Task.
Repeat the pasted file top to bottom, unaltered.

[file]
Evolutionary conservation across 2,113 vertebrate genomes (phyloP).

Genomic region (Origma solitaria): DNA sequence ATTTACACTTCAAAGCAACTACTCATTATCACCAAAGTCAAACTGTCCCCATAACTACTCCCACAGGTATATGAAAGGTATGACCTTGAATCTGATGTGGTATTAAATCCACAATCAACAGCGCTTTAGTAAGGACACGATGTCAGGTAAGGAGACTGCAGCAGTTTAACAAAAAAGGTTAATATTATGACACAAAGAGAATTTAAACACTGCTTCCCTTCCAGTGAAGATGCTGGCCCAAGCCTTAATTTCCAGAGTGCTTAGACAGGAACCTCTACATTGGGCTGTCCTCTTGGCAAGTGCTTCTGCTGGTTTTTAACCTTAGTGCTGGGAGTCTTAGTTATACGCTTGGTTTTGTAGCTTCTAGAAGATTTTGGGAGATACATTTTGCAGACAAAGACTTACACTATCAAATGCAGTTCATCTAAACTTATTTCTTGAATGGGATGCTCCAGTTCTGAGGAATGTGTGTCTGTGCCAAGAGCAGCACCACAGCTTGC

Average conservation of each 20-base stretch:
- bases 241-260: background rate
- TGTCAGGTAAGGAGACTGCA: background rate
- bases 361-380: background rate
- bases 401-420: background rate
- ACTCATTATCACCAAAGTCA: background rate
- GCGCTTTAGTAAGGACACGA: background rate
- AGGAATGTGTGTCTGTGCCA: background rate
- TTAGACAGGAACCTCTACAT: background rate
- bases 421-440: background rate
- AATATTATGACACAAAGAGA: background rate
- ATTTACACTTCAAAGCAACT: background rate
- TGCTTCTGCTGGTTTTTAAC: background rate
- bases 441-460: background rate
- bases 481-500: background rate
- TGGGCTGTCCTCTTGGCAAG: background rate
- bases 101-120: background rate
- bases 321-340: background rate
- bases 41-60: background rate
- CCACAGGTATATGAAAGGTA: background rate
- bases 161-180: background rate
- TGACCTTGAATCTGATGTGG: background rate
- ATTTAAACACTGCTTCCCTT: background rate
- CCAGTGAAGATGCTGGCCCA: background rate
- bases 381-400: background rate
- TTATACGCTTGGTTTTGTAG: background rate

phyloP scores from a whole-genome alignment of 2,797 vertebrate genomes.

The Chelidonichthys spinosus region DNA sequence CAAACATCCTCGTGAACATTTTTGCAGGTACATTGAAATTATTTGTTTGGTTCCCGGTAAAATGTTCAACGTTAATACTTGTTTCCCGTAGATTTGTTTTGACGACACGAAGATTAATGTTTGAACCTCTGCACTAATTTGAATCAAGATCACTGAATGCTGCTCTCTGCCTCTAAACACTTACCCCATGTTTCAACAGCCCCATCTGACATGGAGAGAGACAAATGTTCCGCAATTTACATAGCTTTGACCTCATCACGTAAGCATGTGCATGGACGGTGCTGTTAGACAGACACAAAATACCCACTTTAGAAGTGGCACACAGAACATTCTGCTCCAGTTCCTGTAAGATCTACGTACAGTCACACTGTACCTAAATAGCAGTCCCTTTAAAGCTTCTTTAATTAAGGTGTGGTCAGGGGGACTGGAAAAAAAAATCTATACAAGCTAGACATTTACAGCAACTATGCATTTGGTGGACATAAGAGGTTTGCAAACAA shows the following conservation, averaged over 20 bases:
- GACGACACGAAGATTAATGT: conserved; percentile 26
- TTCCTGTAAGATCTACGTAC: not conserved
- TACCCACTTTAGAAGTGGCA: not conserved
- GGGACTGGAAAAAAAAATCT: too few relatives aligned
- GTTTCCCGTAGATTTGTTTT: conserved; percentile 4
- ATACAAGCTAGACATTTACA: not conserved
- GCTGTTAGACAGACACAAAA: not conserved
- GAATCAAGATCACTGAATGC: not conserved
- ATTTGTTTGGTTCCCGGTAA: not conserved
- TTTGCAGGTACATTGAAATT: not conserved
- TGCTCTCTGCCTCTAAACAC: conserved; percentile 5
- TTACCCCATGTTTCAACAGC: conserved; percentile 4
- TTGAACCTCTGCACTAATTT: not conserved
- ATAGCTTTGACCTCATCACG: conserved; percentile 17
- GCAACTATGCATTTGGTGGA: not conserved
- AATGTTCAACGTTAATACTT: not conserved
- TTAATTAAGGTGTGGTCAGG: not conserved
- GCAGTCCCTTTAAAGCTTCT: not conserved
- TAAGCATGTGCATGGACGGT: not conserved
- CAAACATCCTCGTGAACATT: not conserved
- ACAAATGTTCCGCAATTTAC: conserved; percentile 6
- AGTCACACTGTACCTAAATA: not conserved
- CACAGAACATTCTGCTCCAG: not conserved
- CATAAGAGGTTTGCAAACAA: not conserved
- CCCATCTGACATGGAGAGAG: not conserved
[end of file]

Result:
Evolutionary conservation across 2,113 vertebrate genomes (phyloP).

Genomic region (Origma solitaria): DNA sequence ATTTACACTTCAAAGCAACTACTCATTATCACCAAAGTCAAACTGTCCCCATAACTACTCCCACAGGTATATGAAAGGTATGACCTTGAATCTGATGTGGTATTAAATCCACAATCAACAGCGCTTTAGTAAGGACACGATGTCAGGTAAGGAGACTGCAGCAGTTTAACAAAAAAGGTTAATATTATGACACAAAGAGAATTTAAACACTGCTTCCCTTCCAGTGAAGATGCTGGCCCAAGCCTTAATTTCCAGAGTGCTTAGACAGGAACCTCTACATTGGGCTGTCCTCTTGGCAAGTGCTTCTGCTGGTTTTTAACCTTAGTGCTGGGAGTCTTAGTTATACGCTTGGTTTTGTAGCTTCTAGAAGATTTTGGGAGATACATTTTGCAGACAAAGACTTACACTATCAAATGCAGTTCATCTAAACTTATTTCTTGAATGGGATGCTCCAGTTCTGAGGAATGTGTGTCTGTGCCAAGAGCAGCACCACAGCTTGC

Average conservation of each 20-base stretch:
- bases 241-260: background rate
- TGTCAGGTAAGGAGACTGCA: background rate
- bases 361-380: background rate
- bases 401-420: background rate
- ACTCATTATCACCAAAGTCA: background rate
- GCGCTTTAGTAAGGACACGA: background rate
- AGGAATGTGTGTCTGTGCCA: background rate
- TTAGACAGGAACCTCTACAT: background rate
- bases 421-440: background rate
- AATATTATGACACAAAGAGA: background rate
- ATTTACACTTCAAAGCAACT: background rate
- TGCTTCTGCTGGTTTTTAAC: background rate
- bases 441-460: background rate
- bases 481-500: background rate
- TGGGCTGTCCTCTTGGCAAG: background rate
- bases 101-120: background rate
- bases 321-340: background rate
- bases 41-60: background rate
- CCACAGGTATATGAAAGGTA: background rate
- bases 161-180: background rate
- TGACCTTGAATCTGATGTGG: background rate
- ATTTAAACACTGCTTCCCTT: background rate
- CCAGTGAAGATGCTGGCCCA: background rate
- bases 381-400: background rate
- TTATACGCTTGGTTTTGTAG: background rate

phyloP scores from a whole-genome alignment of 2,797 vertebrate genomes.

The Chelidonichthys spinosus region DNA sequence CAAACATCCTCGTGAACATTTTTGCAGGTACATTGAAATTATTTGTTTGGTTCCCGGTAAAATGTTCAACGTTAATACTTGTTTCCCGTAGATTTGTTTTGACGACACGAAGATTAATGTTTGAACCTCTGCACTAATTTGAATCAAGATCACTGAATGCTGCTCTCTGCCTCTAAACACTTACCCCATGTTTCAACAGCCCCATCTGACATGGAGAGAGACAAATGTTCCGCAATTTACATAGCTTTGACCTCATCACGTAAGCATGTGCATGGACGGTGCTGTTAGACAGACACAAAATACCCACTTTAGAAGTGGCACACAGAACATTCTGCTCCAGTTCCTGTAAGATCTACGTACAGTCACACTGTACCTAAATAGCAGTCCCTTTAAAGCTTCTTTAATTAAGGTGTGGTCAGGGGGACTGGAAAAAAAAATCTATACAAGCTAGACATTTACAGCAACTATGCATTTGGTGGACATAAGAGGTTTGCAAACAA shows the following conservation, averaged over 20 bases:
- GACGACACGAAGATTAATGT: conserved; percentile 26
- TTCCTGTAAGATCTACGTAC: not conserved
- TACCCACTTTAGAAGTGGCA: not conserved
- GGGACTGGAAAAAAAAATCT: too few relatives aligned
- GTTTCCCGTAGATTTGTTTT: conserved; percentile 4
- ATACAAGCTAGACATTTACA: not conserved
- GCTGTTAGACAGACACAAAA: not conserved
- GAATCAAGATCACTGAATGC: not conserved
- ATTTGTTTGGTTCCCGGTAA: not conserved
- TTTGCAGGTACATTGAAATT: not conserved
- TGCTCTCTGCCTCTAAACAC: conserved; percentile 5
- TTACCCCATGTTTCAACAGC: conserved; percentile 4
- TTGAACCTCTGCACTAATTT: not conserved
- ATAGCTTTGACCTCATCACG: conserved; percentile 17
- GCAACTATGCATTTGGTGGA: not conserved
- AATGTTCAACGTTAATACTT: not conserved
- TTAATTAAGGTGTGGTCAGG: not conserved
- GCAGTCCCTTTAAAGCTTCT: not conserved
- TAAGCATGTGCATGGACGGT: not conserved
- CAAACATCCTCGTGAACATT: not conserved
- ACAAATGTTCCGCAATTTAC: conserved; percentile 6
- AGTCACACTGTACCTAAATA: not conserved
- CACAGAACATTCTGCTCCAG: not conserved
- CATAAGAGGTTTGCAAACAA: not conserved
- CCCATCTGACATGGAGAGAG: not conserved